The reenactment was followed by a concerted shuffling of paper and writing on notepads among the members of the jury. 

‘He was planning to kill Ana – I didn’t know’

In the garda video recordings, Boy B told gardaí that he was in school when he was approached by Boy A around a month before Ana died. 

“I was in school by myself. He came up to me and said ‘hey, wanna kill somebody’. I said no. He replied with ‘ah, here. Why not’. [I said] because it’s retarded. I then asked him who he was planning to kill and he replied ‘Ana Kriegel’. I replied with ‘in your dreams’. Then he just went. I didn’t think he was being serious.”

Earlier in that interview, Boy B told gardaí that he had called over for Ana on behalf of Boy A.

Gardaí had told Boy B that they found a number of items in a backpack in Boy A’s house. They told him they found gloves, knee pads, shin pads, and a snood as well as a mask. Boy B, at first, told officers that he had seen the mask before in Boy A’s house but didn’t see it in the abandoned house on 14 May. 

In the video, he was asked by gardaí why Boy A’s bag contained a mask, gloves, knee pads and shin pads if he was there to deal with a relationship matter. 

Boy B responded: “He was planning to kill Ana – I didn’t know.” 


At 2.13pm this afternoon, the two boys learned their fate. 

The forewoman’s hand shook as she passed the piece of paper containing the verdicts to the court registrar.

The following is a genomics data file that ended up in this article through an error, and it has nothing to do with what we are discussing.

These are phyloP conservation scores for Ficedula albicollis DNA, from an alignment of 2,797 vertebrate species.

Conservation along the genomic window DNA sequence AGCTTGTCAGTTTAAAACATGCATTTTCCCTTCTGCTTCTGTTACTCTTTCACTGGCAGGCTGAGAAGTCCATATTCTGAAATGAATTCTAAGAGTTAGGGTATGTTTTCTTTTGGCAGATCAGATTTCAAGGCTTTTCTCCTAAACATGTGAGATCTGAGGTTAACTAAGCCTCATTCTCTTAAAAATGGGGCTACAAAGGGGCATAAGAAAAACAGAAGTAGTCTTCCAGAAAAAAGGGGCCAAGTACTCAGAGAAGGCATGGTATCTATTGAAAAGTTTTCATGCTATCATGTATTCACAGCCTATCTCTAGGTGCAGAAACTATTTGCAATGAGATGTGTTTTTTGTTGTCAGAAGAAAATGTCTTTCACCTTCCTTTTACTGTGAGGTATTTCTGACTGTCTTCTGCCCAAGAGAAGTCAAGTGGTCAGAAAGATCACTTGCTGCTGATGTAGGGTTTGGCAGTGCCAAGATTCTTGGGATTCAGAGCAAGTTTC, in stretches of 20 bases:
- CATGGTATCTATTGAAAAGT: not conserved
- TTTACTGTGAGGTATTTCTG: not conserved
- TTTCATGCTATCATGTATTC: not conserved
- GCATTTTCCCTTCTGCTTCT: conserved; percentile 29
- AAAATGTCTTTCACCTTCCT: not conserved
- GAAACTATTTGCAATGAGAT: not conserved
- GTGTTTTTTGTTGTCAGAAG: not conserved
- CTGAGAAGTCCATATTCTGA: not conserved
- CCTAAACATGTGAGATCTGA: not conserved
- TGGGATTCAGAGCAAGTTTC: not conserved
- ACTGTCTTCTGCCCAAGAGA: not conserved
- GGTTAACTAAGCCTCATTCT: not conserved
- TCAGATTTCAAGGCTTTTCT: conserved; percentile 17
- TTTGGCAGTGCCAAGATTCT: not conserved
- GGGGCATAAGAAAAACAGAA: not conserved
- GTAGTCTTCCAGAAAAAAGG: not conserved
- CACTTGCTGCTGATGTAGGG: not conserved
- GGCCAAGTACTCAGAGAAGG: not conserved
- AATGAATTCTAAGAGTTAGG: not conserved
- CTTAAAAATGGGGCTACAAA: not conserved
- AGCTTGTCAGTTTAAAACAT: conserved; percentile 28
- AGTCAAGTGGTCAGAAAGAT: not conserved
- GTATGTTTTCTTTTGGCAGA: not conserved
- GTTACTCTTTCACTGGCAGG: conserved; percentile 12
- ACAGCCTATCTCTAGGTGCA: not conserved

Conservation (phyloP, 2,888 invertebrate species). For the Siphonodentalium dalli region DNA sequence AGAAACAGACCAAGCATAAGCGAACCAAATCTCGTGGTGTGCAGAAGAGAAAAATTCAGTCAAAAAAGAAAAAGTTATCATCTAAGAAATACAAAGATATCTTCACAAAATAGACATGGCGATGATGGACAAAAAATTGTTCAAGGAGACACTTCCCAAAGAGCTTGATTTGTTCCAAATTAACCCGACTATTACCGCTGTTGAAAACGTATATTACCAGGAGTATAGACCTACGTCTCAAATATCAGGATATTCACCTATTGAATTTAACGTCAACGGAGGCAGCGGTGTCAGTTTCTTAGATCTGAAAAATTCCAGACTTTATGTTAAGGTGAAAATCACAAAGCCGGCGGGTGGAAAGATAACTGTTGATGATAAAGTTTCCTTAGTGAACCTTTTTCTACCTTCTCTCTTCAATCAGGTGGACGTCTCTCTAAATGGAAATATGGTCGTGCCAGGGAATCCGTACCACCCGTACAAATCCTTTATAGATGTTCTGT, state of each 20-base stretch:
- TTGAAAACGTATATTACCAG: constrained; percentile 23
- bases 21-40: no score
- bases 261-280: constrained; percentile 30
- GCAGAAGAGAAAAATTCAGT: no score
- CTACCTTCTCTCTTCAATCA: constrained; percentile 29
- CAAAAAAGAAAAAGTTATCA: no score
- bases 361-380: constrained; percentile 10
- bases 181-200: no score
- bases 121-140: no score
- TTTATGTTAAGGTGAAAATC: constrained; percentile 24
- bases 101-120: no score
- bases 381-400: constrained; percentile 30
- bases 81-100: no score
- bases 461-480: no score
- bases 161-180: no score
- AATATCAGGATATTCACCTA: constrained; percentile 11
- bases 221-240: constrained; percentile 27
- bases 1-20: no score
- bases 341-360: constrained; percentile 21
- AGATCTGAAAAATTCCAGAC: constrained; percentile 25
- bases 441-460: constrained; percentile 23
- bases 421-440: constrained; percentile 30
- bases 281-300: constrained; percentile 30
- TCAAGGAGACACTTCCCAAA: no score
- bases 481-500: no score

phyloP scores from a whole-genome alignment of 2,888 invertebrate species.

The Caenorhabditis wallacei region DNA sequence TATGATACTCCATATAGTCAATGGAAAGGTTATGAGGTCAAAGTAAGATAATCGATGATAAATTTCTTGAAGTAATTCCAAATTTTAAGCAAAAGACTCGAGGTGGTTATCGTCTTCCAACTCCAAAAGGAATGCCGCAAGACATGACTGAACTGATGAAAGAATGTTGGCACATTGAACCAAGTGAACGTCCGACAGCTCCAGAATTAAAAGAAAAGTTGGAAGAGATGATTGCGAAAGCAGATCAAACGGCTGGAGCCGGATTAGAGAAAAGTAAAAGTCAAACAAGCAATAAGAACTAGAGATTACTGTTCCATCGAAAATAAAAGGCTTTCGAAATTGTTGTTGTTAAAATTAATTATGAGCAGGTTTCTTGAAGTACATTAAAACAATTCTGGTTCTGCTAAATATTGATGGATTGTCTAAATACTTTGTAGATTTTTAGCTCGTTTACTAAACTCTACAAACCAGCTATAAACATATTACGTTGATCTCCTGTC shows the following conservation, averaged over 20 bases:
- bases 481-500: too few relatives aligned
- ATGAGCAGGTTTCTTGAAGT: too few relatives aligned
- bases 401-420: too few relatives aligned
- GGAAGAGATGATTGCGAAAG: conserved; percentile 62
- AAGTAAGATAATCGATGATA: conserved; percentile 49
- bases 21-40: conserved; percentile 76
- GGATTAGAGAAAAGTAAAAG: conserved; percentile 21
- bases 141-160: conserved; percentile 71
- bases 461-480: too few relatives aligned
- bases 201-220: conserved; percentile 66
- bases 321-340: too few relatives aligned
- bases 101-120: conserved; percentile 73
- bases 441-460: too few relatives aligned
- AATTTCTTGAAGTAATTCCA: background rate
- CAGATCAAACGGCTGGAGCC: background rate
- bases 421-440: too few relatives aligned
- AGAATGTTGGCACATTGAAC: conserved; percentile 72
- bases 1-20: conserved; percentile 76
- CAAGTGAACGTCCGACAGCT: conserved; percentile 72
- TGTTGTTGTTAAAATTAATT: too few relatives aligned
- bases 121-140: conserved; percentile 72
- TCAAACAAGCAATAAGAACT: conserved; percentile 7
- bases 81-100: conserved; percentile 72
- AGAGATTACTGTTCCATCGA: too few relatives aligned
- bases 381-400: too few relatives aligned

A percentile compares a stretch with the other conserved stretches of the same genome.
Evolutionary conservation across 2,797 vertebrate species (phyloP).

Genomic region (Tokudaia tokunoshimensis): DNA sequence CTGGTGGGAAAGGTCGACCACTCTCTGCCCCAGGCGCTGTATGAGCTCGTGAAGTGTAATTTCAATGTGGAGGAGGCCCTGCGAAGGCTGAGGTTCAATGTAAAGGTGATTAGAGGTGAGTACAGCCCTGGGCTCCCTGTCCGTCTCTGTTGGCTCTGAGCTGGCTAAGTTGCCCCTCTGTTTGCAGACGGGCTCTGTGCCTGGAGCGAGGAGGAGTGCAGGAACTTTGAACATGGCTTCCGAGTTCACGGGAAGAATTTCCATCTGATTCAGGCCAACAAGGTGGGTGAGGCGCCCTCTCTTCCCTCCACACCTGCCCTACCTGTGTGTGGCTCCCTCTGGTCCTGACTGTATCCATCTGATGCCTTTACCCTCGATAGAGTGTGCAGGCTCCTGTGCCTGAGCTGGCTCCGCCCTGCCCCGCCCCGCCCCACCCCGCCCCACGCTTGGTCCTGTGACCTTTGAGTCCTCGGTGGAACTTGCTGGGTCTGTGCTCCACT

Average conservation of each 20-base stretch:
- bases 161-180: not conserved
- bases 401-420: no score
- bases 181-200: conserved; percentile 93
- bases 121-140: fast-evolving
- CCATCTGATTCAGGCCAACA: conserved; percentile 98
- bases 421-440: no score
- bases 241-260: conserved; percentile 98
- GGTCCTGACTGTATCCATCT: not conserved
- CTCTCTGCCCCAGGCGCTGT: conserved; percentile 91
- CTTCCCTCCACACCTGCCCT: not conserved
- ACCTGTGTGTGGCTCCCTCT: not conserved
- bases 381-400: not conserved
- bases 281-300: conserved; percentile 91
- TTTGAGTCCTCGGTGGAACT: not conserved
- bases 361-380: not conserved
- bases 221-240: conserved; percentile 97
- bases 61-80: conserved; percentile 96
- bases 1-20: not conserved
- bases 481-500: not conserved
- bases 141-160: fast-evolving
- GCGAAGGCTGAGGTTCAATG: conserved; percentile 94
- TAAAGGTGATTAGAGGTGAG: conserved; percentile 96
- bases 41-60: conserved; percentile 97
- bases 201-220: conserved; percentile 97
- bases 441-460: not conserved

From there, the forewoman confirmed that the jury of eight men and four women had unanimously come to three guilty verdicts – two for murder and the guilty verdict of aggravated sexual assault against Boy A. 

Sat at the back of the courtroom, Boy B turned to his mother and asked: “I’m guilty?” The mother hugged her son while his father became noticeably upset. At times, he began directing expletives at gardaí and the court. 

The family hugged for a number of minutes before Boy B was brought into custody. 

Boy A’s family were sat in the corner of the room. The family wept as the verdicts were read out. 

The two teen boys will be held in custody in Oberstown detention centre in Dublin until they are sentenced in four weeks’ time.

Ana’s family wept quietly on the other side of the courtroom, having endured nearly eight weeks of pressure. Thanking the prosecution counsel and gardaí, they left knowing that justice had been done for Ana.